Pregnant women in marginalised communities are struggling to access prenatal care due to the current lockdown, it has emerged.
news in depth:BY NOKUTHABA DLAMINI
Zimbabwe commenced a 21-day lockdown on March 30 and extended it by two weeks last Sunday to curb the spread of the novel coronavirus that has already killed four people, while a total 28 cases had been confirmed positive by Friday.
There are stringent in-country travel restrictions that include the temporary ban on public transport operated by private business.
An informal survey carried out by The Standard, working in collaboration with Information for Development Trust, has revealed that rural and urban women, particularly from low-income households, are being forced to deliver at home in Matabeleland North and other parts of the country.
Fungisai Sithole from Citizen Health Watch said her organisation was receiving reports that pregnant women were not only failing to access prenatal care services, but were also struggling to buy materials to prepare for the birth of their babies as shops were closed or difficult to reach due to a public transport ban.
“Women and their unborn children are at risk especially those from rural areas, the underprivileged and those with complications,” Sithole said.
“Reports that we are getting show that pregnant women are not only stranded due to lack of transport, but are also struggling to get food and clothing for (delivery) preparation since clothing shops are closed.
“If this is not addressed quickly, it could defeat government’s efforts to prevent deaths.”
According to the 2019 Multiple Indicator Cluster Survey, Zimbabwe’s maternal mortality rate dropped from 614 mother deaths per 1 000 000 live births in 2014 to 462, a figure considered to be still high.
Ethel Mpofu from Mhlabuyatshisa village in Nkayi had registered to deliver at the district hospital — some 50km away — in early May, but has lost all hope because there is no public transport in the area.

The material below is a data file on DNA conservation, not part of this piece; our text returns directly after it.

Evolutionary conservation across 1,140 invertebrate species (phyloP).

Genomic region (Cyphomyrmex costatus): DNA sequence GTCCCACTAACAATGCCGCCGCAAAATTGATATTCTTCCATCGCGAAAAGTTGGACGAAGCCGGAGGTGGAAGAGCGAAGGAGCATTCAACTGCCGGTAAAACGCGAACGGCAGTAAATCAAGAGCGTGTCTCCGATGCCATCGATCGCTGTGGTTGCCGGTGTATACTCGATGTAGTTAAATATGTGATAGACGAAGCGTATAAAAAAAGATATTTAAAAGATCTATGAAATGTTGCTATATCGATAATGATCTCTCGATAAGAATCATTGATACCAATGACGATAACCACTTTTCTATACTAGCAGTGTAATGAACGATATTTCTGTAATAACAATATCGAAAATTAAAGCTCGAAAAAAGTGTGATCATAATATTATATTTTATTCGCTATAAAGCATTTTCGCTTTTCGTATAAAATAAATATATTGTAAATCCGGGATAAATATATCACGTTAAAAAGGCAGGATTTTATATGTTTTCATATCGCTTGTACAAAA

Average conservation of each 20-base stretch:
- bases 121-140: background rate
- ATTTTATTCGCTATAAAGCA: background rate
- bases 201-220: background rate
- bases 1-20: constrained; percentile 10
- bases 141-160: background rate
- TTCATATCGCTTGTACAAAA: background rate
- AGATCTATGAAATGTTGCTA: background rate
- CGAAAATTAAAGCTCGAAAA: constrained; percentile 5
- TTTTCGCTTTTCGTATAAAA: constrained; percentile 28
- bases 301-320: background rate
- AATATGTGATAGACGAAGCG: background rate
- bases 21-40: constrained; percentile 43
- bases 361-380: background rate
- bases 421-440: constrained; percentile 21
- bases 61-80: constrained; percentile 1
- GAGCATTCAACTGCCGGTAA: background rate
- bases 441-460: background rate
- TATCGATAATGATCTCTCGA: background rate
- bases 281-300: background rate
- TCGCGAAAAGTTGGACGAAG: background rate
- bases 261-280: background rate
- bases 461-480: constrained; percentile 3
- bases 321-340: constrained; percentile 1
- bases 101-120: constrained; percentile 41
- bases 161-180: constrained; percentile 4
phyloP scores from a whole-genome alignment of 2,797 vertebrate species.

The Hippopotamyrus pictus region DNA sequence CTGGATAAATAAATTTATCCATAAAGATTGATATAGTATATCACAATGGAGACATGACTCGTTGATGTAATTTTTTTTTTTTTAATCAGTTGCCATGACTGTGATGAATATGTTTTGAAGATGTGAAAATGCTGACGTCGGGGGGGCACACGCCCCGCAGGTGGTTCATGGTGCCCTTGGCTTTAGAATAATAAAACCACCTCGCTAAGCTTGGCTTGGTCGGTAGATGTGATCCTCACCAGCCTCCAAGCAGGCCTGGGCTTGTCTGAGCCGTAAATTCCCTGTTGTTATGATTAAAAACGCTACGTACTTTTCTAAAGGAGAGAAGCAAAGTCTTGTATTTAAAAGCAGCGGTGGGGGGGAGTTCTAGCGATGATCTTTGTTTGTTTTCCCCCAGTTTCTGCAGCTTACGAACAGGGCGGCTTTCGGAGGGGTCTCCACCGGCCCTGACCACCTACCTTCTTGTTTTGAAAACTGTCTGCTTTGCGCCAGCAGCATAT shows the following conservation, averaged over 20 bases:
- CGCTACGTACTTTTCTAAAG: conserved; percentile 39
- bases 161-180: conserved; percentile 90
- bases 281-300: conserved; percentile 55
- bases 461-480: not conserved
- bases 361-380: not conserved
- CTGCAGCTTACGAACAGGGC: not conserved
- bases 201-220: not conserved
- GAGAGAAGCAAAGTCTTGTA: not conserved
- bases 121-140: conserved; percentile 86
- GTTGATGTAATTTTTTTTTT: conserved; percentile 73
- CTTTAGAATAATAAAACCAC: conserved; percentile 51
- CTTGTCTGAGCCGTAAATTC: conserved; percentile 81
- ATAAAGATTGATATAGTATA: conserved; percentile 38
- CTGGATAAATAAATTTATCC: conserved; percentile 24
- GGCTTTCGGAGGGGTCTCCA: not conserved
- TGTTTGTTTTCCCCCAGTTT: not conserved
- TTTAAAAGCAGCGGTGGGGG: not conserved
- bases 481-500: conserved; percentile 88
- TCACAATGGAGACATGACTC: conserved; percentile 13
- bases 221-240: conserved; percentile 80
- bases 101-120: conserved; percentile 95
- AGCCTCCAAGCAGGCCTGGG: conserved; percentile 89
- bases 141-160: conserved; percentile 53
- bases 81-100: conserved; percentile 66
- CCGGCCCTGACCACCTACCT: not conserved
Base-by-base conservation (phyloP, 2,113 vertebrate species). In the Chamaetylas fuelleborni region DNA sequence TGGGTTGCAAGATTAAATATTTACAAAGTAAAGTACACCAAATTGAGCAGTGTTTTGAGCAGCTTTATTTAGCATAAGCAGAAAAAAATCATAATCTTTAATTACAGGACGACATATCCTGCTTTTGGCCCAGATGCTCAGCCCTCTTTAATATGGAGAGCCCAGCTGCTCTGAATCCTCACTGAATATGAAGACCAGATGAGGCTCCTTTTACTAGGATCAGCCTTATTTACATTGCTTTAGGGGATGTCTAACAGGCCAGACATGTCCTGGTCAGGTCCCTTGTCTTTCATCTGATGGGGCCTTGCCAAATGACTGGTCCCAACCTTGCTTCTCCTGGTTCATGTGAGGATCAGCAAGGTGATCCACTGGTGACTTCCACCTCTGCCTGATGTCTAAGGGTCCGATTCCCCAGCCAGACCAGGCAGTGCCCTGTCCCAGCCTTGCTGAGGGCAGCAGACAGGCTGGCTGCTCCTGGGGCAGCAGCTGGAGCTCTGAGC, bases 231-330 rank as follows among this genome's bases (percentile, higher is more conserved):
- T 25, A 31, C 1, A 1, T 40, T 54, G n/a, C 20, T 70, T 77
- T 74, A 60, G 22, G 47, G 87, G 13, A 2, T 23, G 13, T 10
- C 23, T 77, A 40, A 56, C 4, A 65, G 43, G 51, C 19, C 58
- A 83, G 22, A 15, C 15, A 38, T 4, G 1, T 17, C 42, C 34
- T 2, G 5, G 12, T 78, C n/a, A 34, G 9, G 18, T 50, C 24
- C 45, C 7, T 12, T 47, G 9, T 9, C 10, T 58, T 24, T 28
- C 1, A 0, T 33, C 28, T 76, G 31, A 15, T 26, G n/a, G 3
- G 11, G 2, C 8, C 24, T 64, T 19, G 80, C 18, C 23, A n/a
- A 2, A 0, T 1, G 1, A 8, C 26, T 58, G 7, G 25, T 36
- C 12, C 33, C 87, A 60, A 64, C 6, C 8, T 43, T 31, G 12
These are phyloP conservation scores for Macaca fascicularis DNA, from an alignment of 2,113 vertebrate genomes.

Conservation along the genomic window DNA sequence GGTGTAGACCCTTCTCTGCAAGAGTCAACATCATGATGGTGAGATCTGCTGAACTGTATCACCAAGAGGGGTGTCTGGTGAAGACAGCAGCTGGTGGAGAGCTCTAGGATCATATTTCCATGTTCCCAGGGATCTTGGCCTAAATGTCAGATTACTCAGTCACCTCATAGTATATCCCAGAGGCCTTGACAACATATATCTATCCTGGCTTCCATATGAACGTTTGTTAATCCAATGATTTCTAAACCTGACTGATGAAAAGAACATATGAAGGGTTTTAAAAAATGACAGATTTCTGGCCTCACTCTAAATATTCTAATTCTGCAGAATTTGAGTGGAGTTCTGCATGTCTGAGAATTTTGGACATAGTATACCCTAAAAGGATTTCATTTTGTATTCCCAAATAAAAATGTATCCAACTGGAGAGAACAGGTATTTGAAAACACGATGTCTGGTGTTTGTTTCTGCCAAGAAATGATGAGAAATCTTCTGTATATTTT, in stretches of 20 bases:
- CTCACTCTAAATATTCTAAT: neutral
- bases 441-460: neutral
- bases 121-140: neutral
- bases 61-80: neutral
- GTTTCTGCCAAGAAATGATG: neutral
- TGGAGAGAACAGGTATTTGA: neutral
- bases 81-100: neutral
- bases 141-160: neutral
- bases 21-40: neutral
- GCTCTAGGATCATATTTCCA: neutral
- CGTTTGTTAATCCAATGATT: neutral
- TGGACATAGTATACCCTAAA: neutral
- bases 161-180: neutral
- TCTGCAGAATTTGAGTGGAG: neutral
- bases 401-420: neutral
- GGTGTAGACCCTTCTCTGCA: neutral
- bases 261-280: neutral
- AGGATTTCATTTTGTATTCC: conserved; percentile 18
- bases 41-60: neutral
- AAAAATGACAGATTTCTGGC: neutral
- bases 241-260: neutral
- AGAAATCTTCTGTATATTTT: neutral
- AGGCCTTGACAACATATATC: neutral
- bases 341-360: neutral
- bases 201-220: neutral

Only the government-owned Zimbabwe United Passenger Company is allowed to transport people, but it is not available in her area.
But even if she could find private transport to ferry her to the clinic, the unemployed 32-year-old mother of two, whose husband is also jobless, cannot raise the fare.
She has the option to walk the 50km to the clinic, but the idea scares her as she could develop complications along the way, so she would rather deliver at home.
“We have a number of elderly women who have helped with deliveries in this village and I will have to approach them when the time comes,” Mpofu said.
“But I am scared because in 2011 I had to be transferred to Mpilo Central Hospital in Bulawayo for a Caesarean section due to complications during the birth of my last-born child.
“I don’t know how my other children would survive if I were to die during childbirth,” she added.
It is the same story with many other pregnant women in Matabeleland North province, which has a poor road network and the few health centres are hard to reach.
A nurse at Tsholotsho District Hospital, also in Matabeleland North province, said more women in the area were now being forced to deliver in unsafe
environments, where they are prone to infections and have limited options if complications arose.
The nurse, who asked not to be identified, said traditional midwives often conducted deliveries without drugs and sanitisers, and feared that could complicate deliveries and spike maternal deaths.